A New Report Suggests More than 24,000 Rental Units Aren't Subject to Portland's Strongest Tenant Protections

Mayor Ted Wheeler Isn't Sure a Change Is Called For

Comments

1
oh brother where to start with that "report". Piece of qualitative and quantitative statistical analysis crap might be an accurate assessment. And no wonder Wheeler put the kabosh on it. 24,000 units? No statistical variance error was put into that "Methodology" to determine rates of inaccuracy in the data set at +/- percentage. No other data was used to crosscheck. The data itself tells us little about important related findings including but not limited to: what are the rent levels of those units compared to market rates? What are the income levels of tenants? what have been the rental increases in those units, historically? What is the turnover rate of these units? How many are vacant? What are the owners' incomes, how many are owned by low income owners, limited income elderly or disabled? How many units are being rented to low income relatives? How many of the homes are owned by persons of color, given wealth creation, gentrification, and racial economic equity is a huge problem in Portland for POC. Now take these variables and compare them to non-exempt units. And then we really need to look at what has occurred to non-exempt units since the ordinance took place: how many people have been given no cause evictions and relo fee? What were their income levels? Where did they end up and how much are they now paying? How many units have received for cause evictions in the past 12 months, are fir cause evictions, especially court evictions increasing, decreasing, staying the same? Etc etc etc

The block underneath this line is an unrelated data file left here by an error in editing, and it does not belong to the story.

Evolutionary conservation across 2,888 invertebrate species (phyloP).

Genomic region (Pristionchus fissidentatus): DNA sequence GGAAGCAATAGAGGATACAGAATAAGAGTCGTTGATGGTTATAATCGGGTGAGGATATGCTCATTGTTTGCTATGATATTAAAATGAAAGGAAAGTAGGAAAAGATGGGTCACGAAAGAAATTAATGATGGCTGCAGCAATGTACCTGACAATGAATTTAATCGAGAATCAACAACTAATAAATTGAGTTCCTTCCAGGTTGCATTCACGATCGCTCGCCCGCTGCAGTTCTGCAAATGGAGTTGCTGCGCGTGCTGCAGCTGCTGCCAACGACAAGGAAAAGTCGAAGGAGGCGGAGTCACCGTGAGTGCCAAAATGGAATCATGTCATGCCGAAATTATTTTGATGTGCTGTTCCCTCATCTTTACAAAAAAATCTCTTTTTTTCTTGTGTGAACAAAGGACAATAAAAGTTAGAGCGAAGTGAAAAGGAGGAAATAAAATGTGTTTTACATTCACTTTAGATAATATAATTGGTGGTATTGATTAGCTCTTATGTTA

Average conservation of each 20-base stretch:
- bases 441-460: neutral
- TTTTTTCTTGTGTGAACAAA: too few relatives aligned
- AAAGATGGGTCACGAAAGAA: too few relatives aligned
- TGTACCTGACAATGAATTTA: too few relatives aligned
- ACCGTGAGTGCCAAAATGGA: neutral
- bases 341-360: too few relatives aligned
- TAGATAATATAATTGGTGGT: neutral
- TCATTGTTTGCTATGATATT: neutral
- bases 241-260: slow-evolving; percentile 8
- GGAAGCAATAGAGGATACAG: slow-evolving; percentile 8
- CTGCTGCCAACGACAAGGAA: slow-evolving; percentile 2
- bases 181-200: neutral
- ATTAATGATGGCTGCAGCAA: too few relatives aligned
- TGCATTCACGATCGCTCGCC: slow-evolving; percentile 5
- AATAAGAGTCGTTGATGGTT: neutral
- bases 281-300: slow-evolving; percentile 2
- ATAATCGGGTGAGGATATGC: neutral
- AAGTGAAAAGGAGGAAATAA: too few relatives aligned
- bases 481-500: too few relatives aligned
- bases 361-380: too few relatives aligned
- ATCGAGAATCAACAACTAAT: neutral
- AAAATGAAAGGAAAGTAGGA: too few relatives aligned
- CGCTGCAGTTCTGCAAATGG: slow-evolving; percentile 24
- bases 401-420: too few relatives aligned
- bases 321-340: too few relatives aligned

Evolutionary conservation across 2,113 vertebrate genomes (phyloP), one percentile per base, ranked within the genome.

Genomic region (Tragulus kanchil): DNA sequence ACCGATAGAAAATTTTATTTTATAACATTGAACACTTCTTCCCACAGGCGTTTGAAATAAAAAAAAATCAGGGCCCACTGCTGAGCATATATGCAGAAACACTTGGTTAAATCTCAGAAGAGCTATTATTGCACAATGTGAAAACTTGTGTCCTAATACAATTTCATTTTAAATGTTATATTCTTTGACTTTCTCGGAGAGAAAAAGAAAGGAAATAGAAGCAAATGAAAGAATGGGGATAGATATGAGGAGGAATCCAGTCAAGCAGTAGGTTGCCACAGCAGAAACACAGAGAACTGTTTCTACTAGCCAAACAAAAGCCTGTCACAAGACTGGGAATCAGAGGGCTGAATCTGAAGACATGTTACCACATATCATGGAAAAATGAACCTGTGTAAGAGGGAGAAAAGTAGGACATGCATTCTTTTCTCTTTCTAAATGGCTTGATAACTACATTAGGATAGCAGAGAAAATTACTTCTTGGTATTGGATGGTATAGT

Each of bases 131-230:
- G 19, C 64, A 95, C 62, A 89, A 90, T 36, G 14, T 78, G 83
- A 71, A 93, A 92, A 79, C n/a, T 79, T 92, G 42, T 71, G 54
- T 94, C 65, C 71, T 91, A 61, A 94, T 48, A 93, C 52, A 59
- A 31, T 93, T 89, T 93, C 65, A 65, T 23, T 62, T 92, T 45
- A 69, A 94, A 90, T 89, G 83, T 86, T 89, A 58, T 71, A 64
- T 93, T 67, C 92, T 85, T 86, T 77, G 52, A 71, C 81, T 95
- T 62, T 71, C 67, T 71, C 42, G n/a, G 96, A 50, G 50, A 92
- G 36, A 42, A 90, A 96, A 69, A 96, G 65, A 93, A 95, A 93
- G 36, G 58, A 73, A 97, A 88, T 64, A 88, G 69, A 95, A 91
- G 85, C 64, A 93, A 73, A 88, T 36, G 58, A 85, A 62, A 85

Even some, gosh even any, even something at least could give a data driven, rational housing planning best practice approach to provide an accurate picture, and better (or some) argument, for expanding the relo ordinance.

Instead we have what is known in planning as a hollow "and so what" report. It's weak, it tells us little, it makes no solid argument but can be used just as well to make a strong against argument: expanding the relo ordinance would cause small, local landlords to sell to flippers, tear down developers, and higher income home buyers taking valuable existing rental housing off the rental market, especially needed family sized homes and disrupting communities of color further as they can't find affordable replacement reveal housing in the same area.

Really, truly, that report is so bad it would fail the housing 101 policy class at PSU.

And Wheeler saw right through it and rightfully (with his degrees in economics and public policy, and MBA) called stats & policy report BS. That report tells us absolutely nothing we need to know to make good policy decisions.

Gong! Try again PTU and aeudsly's dumbo "policy expert"'Jamey Duhsmel. You morons failed and blew a great opportunity to help renters. Yet again.
2
Mom and pop would be me. I rent out my home In order to keep my home. Divorce and unemployment means I wouldn't be able to pay the mortgage without help right now. I rent a one-bedroom apartment in the meantime. It's weird that if you rent a property it somehow makes you "rich". My renters make more than I do.